At each new apartment, they met the same lack of success. No one had seen Mariana, although many of them knew the girl or recognized her description. Four of the apartments they tried were dark and no one came to the door.

Lights glowed behind the curtains in the next apartment, but there was no answer to their knock. Did Nick hear movement deep within? He held his breath. What if Mariana were being held captive? Despite what Chris had said, he imagined bursting in, decking the dude with a right hook to the jaw, and then sweeping the little girl up in his arms.

But after a pause, Dimitri just moved on to the next door. When they had canvassed all their assigned apartments, they reported back. Nick tried to tell himself that knowing where Mariana wasn't was as important as knowing where she was.

"Put on your reflective vests and headlamps and take the west side of that road." Mitchell pointed at a dark street bordered by ditches. "Check all open spaces. Backyards if you can see into them. But don't go into any garages or outbuildings."

They crossed the dark street. Ahead of them, the freeway sounded like a river. Nick was beginning to think there was no girl, at least not here, not anymore. Someone had taken her and maybe they would never give her back.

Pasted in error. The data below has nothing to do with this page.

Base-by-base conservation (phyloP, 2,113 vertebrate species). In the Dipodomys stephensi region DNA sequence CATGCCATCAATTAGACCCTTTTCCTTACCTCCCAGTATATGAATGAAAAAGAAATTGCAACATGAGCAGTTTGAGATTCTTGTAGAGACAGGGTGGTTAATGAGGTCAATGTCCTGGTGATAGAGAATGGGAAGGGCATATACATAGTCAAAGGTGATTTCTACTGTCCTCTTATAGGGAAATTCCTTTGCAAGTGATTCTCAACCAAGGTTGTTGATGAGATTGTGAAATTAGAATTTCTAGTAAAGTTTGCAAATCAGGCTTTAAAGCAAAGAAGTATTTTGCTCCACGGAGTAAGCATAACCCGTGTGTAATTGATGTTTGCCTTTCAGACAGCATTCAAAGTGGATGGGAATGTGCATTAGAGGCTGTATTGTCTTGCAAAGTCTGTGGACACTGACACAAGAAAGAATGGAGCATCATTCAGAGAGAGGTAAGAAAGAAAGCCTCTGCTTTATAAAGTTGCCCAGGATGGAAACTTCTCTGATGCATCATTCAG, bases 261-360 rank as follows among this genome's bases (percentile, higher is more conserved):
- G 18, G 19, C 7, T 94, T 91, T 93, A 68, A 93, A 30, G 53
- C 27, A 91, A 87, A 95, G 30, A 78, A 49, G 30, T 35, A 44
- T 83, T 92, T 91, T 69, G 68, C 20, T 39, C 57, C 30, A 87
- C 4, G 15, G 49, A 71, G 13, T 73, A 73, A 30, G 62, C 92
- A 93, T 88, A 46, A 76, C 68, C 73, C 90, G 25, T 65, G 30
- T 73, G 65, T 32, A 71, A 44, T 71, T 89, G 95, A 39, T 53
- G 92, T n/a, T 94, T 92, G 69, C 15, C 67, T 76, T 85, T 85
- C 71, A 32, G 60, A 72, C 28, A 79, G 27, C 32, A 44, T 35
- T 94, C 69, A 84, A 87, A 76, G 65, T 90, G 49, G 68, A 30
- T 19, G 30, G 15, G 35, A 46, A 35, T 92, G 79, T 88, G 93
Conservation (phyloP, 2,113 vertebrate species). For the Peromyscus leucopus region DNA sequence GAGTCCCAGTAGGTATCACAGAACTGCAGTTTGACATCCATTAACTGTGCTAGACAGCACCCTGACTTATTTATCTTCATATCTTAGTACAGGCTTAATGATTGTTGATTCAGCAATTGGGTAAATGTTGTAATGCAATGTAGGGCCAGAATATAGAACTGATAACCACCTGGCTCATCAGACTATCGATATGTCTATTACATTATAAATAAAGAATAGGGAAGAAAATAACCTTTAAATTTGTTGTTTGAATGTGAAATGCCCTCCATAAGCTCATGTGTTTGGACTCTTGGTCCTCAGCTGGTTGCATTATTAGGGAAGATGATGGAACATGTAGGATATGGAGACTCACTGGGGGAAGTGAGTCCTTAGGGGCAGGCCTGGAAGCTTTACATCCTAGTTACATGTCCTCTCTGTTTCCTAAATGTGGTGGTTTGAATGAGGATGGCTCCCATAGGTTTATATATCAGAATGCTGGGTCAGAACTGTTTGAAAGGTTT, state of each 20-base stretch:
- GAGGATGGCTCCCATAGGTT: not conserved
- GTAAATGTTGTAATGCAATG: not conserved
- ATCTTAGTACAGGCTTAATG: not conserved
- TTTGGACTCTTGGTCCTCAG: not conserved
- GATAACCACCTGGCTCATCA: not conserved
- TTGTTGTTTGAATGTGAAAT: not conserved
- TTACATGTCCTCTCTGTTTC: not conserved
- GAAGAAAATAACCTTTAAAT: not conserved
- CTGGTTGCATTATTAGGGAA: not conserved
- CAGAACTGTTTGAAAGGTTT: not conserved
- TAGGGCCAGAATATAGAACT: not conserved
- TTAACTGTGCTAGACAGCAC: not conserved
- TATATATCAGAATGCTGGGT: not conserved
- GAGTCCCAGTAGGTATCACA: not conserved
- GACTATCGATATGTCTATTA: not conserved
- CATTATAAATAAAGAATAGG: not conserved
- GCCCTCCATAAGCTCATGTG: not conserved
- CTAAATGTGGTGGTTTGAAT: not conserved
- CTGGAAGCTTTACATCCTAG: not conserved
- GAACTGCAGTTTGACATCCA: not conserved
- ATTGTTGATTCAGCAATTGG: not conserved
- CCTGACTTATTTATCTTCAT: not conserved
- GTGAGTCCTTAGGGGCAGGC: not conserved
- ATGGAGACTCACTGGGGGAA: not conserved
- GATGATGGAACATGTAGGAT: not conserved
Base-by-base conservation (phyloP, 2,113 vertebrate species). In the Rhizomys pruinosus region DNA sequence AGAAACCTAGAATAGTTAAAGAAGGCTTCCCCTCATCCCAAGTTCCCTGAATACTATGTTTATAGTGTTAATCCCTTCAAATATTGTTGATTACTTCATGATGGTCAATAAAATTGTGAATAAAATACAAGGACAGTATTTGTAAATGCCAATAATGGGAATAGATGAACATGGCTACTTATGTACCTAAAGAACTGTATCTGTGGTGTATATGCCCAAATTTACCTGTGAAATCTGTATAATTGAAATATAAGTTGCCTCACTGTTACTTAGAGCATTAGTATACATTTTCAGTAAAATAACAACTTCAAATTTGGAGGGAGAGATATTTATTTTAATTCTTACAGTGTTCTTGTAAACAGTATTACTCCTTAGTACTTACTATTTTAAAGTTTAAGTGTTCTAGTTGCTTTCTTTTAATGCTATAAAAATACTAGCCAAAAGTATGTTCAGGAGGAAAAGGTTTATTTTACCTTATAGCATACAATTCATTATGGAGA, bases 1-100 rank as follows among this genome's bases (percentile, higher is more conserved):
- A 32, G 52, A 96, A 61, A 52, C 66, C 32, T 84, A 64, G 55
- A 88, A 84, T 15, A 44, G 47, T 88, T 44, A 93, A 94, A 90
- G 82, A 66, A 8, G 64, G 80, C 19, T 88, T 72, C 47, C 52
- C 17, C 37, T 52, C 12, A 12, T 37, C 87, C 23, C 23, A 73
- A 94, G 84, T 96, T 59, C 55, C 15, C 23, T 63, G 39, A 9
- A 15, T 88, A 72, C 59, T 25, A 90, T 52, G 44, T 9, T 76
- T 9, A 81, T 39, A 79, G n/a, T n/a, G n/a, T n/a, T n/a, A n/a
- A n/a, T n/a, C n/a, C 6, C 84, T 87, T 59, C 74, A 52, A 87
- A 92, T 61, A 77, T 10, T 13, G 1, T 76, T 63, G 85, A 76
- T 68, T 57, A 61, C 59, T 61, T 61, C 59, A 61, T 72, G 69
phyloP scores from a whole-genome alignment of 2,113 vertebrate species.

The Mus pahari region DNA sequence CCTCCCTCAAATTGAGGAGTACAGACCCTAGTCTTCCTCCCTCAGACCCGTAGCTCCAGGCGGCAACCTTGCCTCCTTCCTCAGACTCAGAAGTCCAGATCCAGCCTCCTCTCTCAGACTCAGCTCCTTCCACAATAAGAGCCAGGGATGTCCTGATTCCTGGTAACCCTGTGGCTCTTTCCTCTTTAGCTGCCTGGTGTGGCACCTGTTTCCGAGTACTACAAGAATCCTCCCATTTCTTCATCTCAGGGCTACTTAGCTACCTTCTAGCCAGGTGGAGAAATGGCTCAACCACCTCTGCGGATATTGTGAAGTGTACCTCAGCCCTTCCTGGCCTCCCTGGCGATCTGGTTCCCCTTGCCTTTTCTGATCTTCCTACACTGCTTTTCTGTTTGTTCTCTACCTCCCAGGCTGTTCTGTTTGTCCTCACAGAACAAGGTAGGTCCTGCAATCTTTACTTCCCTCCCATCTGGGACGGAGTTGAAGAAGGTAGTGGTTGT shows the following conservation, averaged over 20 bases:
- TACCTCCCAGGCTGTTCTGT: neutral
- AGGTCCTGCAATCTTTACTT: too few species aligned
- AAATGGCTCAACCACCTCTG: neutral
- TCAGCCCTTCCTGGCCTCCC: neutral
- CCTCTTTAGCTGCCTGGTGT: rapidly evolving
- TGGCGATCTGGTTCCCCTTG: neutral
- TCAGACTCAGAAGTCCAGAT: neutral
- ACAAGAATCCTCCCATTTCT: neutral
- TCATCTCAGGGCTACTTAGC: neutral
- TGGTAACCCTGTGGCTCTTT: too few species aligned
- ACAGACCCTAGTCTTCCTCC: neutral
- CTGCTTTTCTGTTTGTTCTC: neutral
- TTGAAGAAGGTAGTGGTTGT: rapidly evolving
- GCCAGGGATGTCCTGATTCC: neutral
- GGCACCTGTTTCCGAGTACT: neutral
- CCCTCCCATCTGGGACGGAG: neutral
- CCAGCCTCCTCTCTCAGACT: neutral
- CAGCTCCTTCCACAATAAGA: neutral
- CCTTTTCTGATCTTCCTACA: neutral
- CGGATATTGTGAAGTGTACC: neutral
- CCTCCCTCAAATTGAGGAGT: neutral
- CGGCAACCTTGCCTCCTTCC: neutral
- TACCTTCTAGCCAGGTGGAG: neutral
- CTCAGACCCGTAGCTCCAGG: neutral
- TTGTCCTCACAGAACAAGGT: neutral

Their flashlights and headlamps probed the darkness as they slowly walked along the empty road next to a vacant scrap of land. The first houses were farther down the road. Nick lifted his flashlight and played it over the dark tangle of weeds, blackberry bushes, and pieces of windblown garbage.

"Mariana!" he yelled, and Dimitri and Ruby joined in. "Mariana! Mariana!"

Nick's flashlight beam picked up a flash of red. His breath catching, he swung it back. But it was just an old McDonald's french fry box.

"Wait!" Dimitri raised his hand. "Are you hearing that?"

Across the street, the blackberry bushes were rustling. Something burst out and ran away. In his headlamp, Nick caught a glimpse of a something small and striped.

"Hello, Mr. Kitten!" Dimitri called out, laughing. He and Ruby turned away.

But farther back, Nick saw a pale flash. "Mariana?" He squinted. Ruby and Dimitri whipped back around. "We're from the sheriff's department. Your mom asked us to look for you."

"I got lost." A girl's voice, thick with tears.

She pushed her way out of the bushes on the far side of the road. The beams of their lights revealed her pale, scratched face and tangled hair. Her eyes were gleams of white, and her rubber boots looked too big for her, bending at the ankle at every step.

"Well, you're not lost now," Ruby called. "We'll take you back to your mom. She's waiting for you."